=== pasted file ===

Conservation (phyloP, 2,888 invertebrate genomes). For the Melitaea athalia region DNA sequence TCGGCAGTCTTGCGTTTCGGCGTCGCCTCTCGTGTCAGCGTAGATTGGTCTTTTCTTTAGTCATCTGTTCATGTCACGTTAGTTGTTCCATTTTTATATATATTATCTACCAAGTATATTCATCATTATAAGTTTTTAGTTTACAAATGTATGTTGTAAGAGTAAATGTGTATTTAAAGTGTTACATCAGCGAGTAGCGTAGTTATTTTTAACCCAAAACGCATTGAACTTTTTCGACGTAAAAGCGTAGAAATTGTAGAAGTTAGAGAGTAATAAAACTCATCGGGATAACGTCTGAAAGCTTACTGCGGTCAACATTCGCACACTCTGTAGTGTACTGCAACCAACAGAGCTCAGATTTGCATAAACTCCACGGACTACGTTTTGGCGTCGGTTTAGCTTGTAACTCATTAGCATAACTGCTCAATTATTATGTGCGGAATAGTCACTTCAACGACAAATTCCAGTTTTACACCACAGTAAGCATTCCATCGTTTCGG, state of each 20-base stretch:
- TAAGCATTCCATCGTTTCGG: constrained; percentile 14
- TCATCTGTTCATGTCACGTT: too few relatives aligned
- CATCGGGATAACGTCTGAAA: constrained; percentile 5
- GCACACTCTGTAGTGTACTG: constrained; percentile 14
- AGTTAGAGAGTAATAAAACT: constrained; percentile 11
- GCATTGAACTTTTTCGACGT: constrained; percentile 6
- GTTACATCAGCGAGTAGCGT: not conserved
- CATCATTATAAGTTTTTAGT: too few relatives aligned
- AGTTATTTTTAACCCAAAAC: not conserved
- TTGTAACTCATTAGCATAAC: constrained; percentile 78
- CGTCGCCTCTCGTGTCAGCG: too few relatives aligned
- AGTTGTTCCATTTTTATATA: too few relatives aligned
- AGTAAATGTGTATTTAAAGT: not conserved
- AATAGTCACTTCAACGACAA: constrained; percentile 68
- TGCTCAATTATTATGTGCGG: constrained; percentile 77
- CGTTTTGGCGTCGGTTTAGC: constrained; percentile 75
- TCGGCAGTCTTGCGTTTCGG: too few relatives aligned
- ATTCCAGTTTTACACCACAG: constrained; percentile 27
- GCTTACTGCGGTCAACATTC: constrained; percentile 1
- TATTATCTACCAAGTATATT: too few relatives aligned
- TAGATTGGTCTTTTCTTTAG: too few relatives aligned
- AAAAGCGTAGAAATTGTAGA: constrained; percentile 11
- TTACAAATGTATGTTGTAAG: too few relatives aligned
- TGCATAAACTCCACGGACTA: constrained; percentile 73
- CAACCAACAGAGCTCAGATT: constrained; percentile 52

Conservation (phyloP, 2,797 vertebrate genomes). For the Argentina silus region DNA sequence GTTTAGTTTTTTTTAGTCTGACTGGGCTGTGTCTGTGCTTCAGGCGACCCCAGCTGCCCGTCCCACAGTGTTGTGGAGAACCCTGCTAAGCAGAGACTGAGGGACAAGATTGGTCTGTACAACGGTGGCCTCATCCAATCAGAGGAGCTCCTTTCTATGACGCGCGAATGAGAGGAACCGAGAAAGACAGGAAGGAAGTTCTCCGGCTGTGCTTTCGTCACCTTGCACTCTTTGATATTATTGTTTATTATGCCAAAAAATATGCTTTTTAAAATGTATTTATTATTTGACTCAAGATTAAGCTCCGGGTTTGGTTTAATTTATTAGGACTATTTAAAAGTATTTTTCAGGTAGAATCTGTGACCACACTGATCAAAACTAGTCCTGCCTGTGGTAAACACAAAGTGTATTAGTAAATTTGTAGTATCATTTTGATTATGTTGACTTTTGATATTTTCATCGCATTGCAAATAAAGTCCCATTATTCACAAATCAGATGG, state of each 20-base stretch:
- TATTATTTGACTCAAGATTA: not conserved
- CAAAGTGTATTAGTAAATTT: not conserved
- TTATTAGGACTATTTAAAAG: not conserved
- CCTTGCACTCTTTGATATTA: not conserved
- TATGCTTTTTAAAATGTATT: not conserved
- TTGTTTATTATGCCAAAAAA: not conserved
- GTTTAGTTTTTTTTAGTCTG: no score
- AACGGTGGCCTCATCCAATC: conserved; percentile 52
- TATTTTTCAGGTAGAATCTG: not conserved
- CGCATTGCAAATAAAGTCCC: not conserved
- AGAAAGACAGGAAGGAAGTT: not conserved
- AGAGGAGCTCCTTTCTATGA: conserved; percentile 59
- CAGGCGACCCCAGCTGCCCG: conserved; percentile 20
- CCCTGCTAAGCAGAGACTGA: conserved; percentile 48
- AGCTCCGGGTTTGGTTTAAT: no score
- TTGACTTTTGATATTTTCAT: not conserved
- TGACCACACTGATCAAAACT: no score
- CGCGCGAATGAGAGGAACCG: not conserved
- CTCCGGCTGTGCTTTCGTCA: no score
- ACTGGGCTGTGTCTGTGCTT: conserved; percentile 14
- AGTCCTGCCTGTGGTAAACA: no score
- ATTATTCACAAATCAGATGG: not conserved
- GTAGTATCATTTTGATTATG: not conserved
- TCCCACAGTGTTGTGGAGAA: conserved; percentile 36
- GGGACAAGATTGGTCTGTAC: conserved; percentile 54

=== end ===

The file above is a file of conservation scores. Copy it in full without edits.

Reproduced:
Conservation (phyloP, 2,888 invertebrate genomes). For the Melitaea athalia region DNA sequence TCGGCAGTCTTGCGTTTCGGCGTCGCCTCTCGTGTCAGCGTAGATTGGTCTTTTCTTTAGTCATCTGTTCATGTCACGTTAGTTGTTCCATTTTTATATATATTATCTACCAAGTATATTCATCATTATAAGTTTTTAGTTTACAAATGTATGTTGTAAGAGTAAATGTGTATTTAAAGTGTTACATCAGCGAGTAGCGTAGTTATTTTTAACCCAAAACGCATTGAACTTTTTCGACGTAAAAGCGTAGAAATTGTAGAAGTTAGAGAGTAATAAAACTCATCGGGATAACGTCTGAAAGCTTACTGCGGTCAACATTCGCACACTCTGTAGTGTACTGCAACCAACAGAGCTCAGATTTGCATAAACTCCACGGACTACGTTTTGGCGTCGGTTTAGCTTGTAACTCATTAGCATAACTGCTCAATTATTATGTGCGGAATAGTCACTTCAACGACAAATTCCAGTTTTACACCACAGTAAGCATTCCATCGTTTCGG, state of each 20-base stretch:
- TAAGCATTCCATCGTTTCGG: constrained; percentile 14
- TCATCTGTTCATGTCACGTT: too few relatives aligned
- CATCGGGATAACGTCTGAAA: constrained; percentile 5
- GCACACTCTGTAGTGTACTG: constrained; percentile 14
- AGTTAGAGAGTAATAAAACT: constrained; percentile 11
- GCATTGAACTTTTTCGACGT: constrained; percentile 6
- GTTACATCAGCGAGTAGCGT: not conserved
- CATCATTATAAGTTTTTAGT: too few relatives aligned
- AGTTATTTTTAACCCAAAAC: not conserved
- TTGTAACTCATTAGCATAAC: constrained; percentile 78
- CGTCGCCTCTCGTGTCAGCG: too few relatives aligned
- AGTTGTTCCATTTTTATATA: too few relatives aligned
- AGTAAATGTGTATTTAAAGT: not conserved
- AATAGTCACTTCAACGACAA: constrained; percentile 68
- TGCTCAATTATTATGTGCGG: constrained; percentile 77
- CGTTTTGGCGTCGGTTTAGC: constrained; percentile 75
- TCGGCAGTCTTGCGTTTCGG: too few relatives aligned
- ATTCCAGTTTTACACCACAG: constrained; percentile 27
- GCTTACTGCGGTCAACATTC: constrained; percentile 1
- TATTATCTACCAAGTATATT: too few relatives aligned
- TAGATTGGTCTTTTCTTTAG: too few relatives aligned
- AAAAGCGTAGAAATTGTAGA: constrained; percentile 11
- TTACAAATGTATGTTGTAAG: too few relatives aligned
- TGCATAAACTCCACGGACTA: constrained; percentile 73
- CAACCAACAGAGCTCAGATT: constrained; percentile 52

Conservation (phyloP, 2,797 vertebrate genomes). For the Argentina silus region DNA sequence GTTTAGTTTTTTTTAGTCTGACTGGGCTGTGTCTGTGCTTCAGGCGACCCCAGCTGCCCGTCCCACAGTGTTGTGGAGAACCCTGCTAAGCAGAGACTGAGGGACAAGATTGGTCTGTACAACGGTGGCCTCATCCAATCAGAGGAGCTCCTTTCTATGACGCGCGAATGAGAGGAACCGAGAAAGACAGGAAGGAAGTTCTCCGGCTGTGCTTTCGTCACCTTGCACTCTTTGATATTATTGTTTATTATGCCAAAAAATATGCTTTTTAAAATGTATTTATTATTTGACTCAAGATTAAGCTCCGGGTTTGGTTTAATTTATTAGGACTATTTAAAAGTATTTTTCAGGTAGAATCTGTGACCACACTGATCAAAACTAGTCCTGCCTGTGGTAAACACAAAGTGTATTAGTAAATTTGTAGTATCATTTTGATTATGTTGACTTTTGATATTTTCATCGCATTGCAAATAAAGTCCCATTATTCACAAATCAGATGG, state of each 20-base stretch:
- TATTATTTGACTCAAGATTA: not conserved
- CAAAGTGTATTAGTAAATTT: not conserved
- TTATTAGGACTATTTAAAAG: not conserved
- CCTTGCACTCTTTGATATTA: not conserved
- TATGCTTTTTAAAATGTATT: not conserved
- TTGTTTATTATGCCAAAAAA: not conserved
- GTTTAGTTTTTTTTAGTCTG: no score
- AACGGTGGCCTCATCCAATC: conserved; percentile 52
- TATTTTTCAGGTAGAATCTG: not conserved
- CGCATTGCAAATAAAGTCCC: not conserved
- AGAAAGACAGGAAGGAAGTT: not conserved
- AGAGGAGCTCCTTTCTATGA: conserved; percentile 59
- CAGGCGACCCCAGCTGCCCG: conserved; percentile 20
- CCCTGCTAAGCAGAGACTGA: conserved; percentile 48
- AGCTCCGGGTTTGGTTTAAT: no score
- TTGACTTTTGATATTTTCAT: not conserved
- TGACCACACTGATCAAAACT: no score
- CGCGCGAATGAGAGGAACCG: not conserved
- CTCCGGCTGTGCTTTCGTCA: no score
- ACTGGGCTGTGTCTGTGCTT: conserved; percentile 14
- AGTCCTGCCTGTGGTAAACA: no score
- ATTATTCACAAATCAGATGG: not conserved
- GTAGTATCATTTTGATTATG: not conserved
- TCCCACAGTGTTGTGGAGAA: conserved; percentile 36
- GGGACAAGATTGGTCTGTAC: conserved; percentile 54